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Table 1 The computational model of intragroup conflict for small team decision-making

From: A multilevel and dynamic model of intragroup conflict and decision making: application of agent-based modeling

A proposer’s processes
 1. Identify a problem aspect
 2. Present own proposal to the identified problem aspect
Other members’ processes
 3. Evaluate own proposal to the identified problem aspect against the presented one
  a. If the proposer is recognized as a subject expert, go to Step 4a
  b. If both proposal discrepancy is less than 0.5 (an arbitrary value) and the perceived level of the proposer’s expertise is higher than own expertise, go to Step 4a
  c. If none of above, go to Step 4b
 4. Dyadic interactions due to the outcome of Step 3
  a. Support the presented proposal and do not evoke any task conflict, go to Step 6
  b. Reject the presented proposal and evoke a task conflict between the proposer and the evaluator, go to Step 6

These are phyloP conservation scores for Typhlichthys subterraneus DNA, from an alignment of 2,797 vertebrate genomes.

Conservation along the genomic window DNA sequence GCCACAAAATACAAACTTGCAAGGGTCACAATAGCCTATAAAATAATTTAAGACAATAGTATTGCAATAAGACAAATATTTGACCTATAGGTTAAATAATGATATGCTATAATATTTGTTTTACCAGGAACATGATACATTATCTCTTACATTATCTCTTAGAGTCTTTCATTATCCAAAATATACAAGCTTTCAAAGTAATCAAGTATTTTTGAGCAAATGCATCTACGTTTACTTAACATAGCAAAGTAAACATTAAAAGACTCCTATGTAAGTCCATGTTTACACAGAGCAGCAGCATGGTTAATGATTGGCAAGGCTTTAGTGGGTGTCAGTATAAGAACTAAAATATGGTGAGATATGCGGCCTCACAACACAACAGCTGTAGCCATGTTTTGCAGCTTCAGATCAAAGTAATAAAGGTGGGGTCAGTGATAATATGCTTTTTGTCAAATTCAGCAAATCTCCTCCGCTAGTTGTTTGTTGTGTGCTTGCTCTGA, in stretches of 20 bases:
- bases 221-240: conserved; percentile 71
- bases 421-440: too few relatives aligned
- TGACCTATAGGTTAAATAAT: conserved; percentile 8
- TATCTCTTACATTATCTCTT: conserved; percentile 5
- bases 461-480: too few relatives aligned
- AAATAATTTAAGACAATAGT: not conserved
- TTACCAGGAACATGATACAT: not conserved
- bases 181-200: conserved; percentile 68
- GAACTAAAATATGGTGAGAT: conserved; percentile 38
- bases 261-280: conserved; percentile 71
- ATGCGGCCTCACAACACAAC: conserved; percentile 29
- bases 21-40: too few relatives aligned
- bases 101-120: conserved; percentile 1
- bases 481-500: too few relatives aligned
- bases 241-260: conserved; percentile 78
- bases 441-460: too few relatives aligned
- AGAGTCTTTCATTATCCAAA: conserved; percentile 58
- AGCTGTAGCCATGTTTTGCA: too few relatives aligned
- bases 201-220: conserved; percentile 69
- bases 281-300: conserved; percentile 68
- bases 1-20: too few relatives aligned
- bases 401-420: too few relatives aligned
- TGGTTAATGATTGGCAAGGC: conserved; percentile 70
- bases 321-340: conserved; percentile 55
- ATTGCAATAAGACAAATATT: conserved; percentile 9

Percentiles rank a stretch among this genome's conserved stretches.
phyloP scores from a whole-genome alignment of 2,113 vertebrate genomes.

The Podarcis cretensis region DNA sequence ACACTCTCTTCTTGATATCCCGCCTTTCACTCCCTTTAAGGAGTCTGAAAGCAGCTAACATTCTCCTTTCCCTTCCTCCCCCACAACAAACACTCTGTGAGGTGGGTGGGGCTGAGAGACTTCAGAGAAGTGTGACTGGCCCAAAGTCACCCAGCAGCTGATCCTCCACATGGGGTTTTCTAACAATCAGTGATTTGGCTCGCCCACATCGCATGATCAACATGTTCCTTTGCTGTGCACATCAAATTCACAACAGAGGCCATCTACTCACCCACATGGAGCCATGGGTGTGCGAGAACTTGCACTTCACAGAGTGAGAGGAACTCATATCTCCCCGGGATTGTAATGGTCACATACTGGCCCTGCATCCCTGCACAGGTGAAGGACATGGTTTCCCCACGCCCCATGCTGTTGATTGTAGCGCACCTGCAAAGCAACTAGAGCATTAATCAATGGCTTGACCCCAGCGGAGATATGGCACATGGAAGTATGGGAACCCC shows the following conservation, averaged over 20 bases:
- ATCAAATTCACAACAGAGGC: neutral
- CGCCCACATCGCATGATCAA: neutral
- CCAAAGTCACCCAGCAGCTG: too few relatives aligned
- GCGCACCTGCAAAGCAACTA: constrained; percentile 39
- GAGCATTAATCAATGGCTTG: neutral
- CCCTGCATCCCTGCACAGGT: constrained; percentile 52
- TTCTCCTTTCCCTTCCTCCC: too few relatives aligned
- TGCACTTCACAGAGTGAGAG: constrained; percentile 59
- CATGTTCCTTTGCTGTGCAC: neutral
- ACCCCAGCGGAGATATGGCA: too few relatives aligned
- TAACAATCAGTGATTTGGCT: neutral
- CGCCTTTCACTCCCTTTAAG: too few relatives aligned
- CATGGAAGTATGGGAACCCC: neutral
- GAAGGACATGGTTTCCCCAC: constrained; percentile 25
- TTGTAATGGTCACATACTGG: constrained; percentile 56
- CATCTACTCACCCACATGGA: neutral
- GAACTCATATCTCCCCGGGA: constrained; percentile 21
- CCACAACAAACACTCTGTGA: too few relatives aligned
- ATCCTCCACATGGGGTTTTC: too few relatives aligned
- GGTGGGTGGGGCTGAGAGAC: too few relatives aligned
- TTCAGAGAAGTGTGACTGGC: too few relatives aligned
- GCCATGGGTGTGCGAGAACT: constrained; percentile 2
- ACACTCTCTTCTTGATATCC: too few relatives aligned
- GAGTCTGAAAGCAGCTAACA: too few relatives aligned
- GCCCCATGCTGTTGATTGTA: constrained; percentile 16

5. Dyadic interactions due to the outcome of Step 6
  a. If the presented proposal is supported jointly, members (except the proposer) adjust individual proposals towards the supported proposal and upgrade the perceived level of the proposer’s expertise, go to Step 7
  b. If a presented proposal is rejected jointly, team members downgrade the perceived level of the proposer’s expertise, go to Step 7
Team processes
 6. Make a team census decision whether or not to support the presented proposal to the identified problem aspect
  a. If more than half of members opt for the proposal, a team will jointly support the presented proposal to the identified problem aspect, go to Step 5a
  b. If less than half of members opt for the proposal, a team will jointly reject the presented proposal to the identified problem aspect, go to Step 5b
 7. Continue the next problem aspect, go to Step 1
 8. Finish a round of discussion if 10 problem aspects are all covered
 9. Finish a decision-making task after 20 rounds of team discussion